meeting, held March 5, 1993, were made by Regent Dan Klaich,


(1) Approved the Gift and Contract from Ace Denken - The

Committee recommended approval and that the item be

forwarded to the Board of Regents for consideration

the acceptance of the $2 million gift and contract

with the Ace Denken Company. the Ace Denken Company,

Ltd. (ACE) proposed a $2 million gift to UNLV to:

1) establish the Ace Denken Company Doctoral

Degree in Hospitality Administration Endowment

(the Endowment), the corpus to be held in per-

petuity and only to use the income therefrom,

and the University was to establish a Ph. D.

in Hospitality Administration.

2) ACE would be recognized as follows:

an annual award to a faculty member in research

to be awarded the Ace Denken Company Distin-

guished Professorship;

four Ph. D. scholarships to be named the Ace

Denken Company Doctoral Scholars;

the College to publish a journal each academic

year to be named for the Ace Denken Group of

companies and focusing on problems and solu-

tions to problems in casino and gaming in-


an annual report for ACE identifying trends

in gaming technology;

all worldwide communications publicizing the

Ph. D. to identify the support of ACE;

An annual seminar on the gaming industry for

ACE's management and ACE's invited guests.

Recommendations to amend the agreement were presented

which stated that endowments lasting for eternity are

appropriate for distinguished professor awards and

student financial aid as described in the agreement

but not for the very specific research requirement also

included in this agreement. Research contracts gener-

ally last for a specific period of time and include

budgeted expense plus overhead.

A lengthy discussion ensued.

Dr. John Unrue, UNLV Senior Vice President and Provost,

explained that the Ph. D. program had been planned and

accepted by the System Academic Affairs Council prior

to the gift ever having been received. Because of the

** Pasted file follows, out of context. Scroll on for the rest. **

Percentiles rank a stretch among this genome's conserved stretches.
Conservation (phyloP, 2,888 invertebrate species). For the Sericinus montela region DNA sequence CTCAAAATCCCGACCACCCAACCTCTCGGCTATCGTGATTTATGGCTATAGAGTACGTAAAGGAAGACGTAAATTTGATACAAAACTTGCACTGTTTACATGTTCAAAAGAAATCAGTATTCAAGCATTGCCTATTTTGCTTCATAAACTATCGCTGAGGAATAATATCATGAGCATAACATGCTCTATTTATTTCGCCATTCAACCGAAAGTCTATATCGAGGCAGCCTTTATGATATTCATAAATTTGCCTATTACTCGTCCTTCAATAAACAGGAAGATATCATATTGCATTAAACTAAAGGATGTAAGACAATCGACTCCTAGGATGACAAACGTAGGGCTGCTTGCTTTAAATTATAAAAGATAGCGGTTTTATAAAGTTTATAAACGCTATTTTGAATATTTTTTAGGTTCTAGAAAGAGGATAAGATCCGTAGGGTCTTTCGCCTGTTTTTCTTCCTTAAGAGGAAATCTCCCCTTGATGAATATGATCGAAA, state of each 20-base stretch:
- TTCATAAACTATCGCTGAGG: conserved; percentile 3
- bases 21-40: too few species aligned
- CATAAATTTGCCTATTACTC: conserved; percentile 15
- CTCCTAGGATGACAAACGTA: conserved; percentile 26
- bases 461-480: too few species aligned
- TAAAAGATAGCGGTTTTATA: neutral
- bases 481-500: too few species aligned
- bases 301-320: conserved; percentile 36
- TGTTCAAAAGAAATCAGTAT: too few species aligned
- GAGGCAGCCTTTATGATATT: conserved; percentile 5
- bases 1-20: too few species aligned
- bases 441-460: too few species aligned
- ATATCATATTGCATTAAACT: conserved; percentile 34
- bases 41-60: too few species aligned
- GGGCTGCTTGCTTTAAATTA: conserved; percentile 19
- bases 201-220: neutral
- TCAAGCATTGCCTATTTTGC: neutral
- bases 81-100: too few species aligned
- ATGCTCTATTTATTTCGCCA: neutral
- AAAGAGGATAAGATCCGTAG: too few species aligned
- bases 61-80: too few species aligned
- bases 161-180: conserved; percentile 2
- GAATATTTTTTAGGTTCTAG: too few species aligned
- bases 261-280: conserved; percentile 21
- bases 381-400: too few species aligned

decision of the Board that no programs be brought for-

ward until after the completion of the academic master

plans, this program was held and not presented for ap-

proval until this meeting.

Dean David Christianson, College of Hotel Administra-

tion, assured the Board the Ph. D. program had been in

place and funded by the University prior to the ACE

gift or grant. He explained that the program was a

top priority of the Campus, and when this gift became

available, it was thought a coup for the College. The

gift, or grant, deals almost exclusively with research:

a distinguished professorship, a Chair, student sti-

pends, a research journal. It provides a margin of

excellence that would make UNLV very competitive for

the best students in the country. He explained that

counsel had reviewed the contract.

Mrs. Janet Mac Donald, UCCSN Deputy Treasurer, stated

her concern was for UNLV and in protecting UNLV. She

explained that the first part of the contract pertain-

ing to the scholarships and the endowed Chair are

legitimate items to be included in an endowment. Her

concern was that the terms of agreement concerning the

seminars and the research journal should be in a sep-

arate document with a time limit expressed. She fur-

ther explained that the manner in which the agreement

is written gives full control to ACE as to who would

be invited to the seminars and for the production of

a journal in perpetuity. There also is a clause which

gives ACE the right to turn their interests to someone

else, should they so choose. Ms. Mac Donald felt this